According to a study published online on January 9, 2013, by Clinical and Experimental Rheumatology
, disease progression in rheumatoid arthritis (RA) patients is more affected by disease duration than age of onset.
Researchers of the study compared the symptoms and treatment of patients with young-onset RA with those of patients with lateonset RA from the national database of the German Collaborative Arthritis Centres from 2007 to 2009. The researchers identified 9541 patients and split them into 2 groups: patients who were 65 years and younger at diagnosis (young onset) and patients who were older than 65 years at diagnosis (late onset). The researchers performed 2 separate matched-pair tests to analyze the impact of current age and the impact of age at diagnosis.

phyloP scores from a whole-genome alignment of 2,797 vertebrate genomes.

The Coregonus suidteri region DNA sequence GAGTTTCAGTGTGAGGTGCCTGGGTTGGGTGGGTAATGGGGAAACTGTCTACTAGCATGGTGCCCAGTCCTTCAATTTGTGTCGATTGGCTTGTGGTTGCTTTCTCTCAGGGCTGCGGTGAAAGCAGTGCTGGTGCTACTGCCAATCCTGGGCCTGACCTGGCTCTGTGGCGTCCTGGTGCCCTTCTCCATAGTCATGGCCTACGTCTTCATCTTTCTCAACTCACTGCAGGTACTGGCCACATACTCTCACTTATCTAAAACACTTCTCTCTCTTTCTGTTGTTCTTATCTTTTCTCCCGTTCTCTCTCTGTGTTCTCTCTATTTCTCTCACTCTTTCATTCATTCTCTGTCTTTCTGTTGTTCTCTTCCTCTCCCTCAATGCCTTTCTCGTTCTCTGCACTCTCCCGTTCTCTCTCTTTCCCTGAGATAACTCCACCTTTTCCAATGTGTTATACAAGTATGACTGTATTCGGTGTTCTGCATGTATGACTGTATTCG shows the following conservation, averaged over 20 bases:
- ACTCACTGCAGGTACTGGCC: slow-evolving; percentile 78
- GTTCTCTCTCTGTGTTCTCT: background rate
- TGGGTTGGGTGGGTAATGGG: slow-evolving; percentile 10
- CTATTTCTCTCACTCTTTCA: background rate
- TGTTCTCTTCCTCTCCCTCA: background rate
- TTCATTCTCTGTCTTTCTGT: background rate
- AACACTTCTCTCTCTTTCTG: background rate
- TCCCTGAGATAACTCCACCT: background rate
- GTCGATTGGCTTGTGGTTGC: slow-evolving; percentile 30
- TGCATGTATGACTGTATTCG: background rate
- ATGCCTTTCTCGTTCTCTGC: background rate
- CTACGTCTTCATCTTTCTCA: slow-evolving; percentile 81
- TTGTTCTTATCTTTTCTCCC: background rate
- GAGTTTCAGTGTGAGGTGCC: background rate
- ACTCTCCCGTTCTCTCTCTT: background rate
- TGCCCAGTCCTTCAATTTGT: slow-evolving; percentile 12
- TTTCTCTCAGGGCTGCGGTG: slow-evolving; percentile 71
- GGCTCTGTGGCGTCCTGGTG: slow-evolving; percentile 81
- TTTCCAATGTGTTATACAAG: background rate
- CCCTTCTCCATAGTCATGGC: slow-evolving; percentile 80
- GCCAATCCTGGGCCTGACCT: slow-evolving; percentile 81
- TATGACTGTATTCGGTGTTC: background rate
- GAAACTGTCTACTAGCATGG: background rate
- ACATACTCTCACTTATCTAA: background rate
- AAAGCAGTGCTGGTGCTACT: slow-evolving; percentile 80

At the same age, patients diagnosed at 65 years and younger had higher disease activity, less functional ability, and were less frequently in remission when compared with patients who were diagnosed when older than 65 years. Young-onset patients also had higher rates of RA-related comorbidities, including cardiovascular disease, chronic renal disease, and osteoporosis.
In addition, lateonset patients took disease-modifying antirheumatic drugs (DMARDs) at lower rates than their young-onset counterparts. Even though this population was in remission more frequently, the researchers suggest that a deficit in treatment may exist for older patients with respect to DMARDs.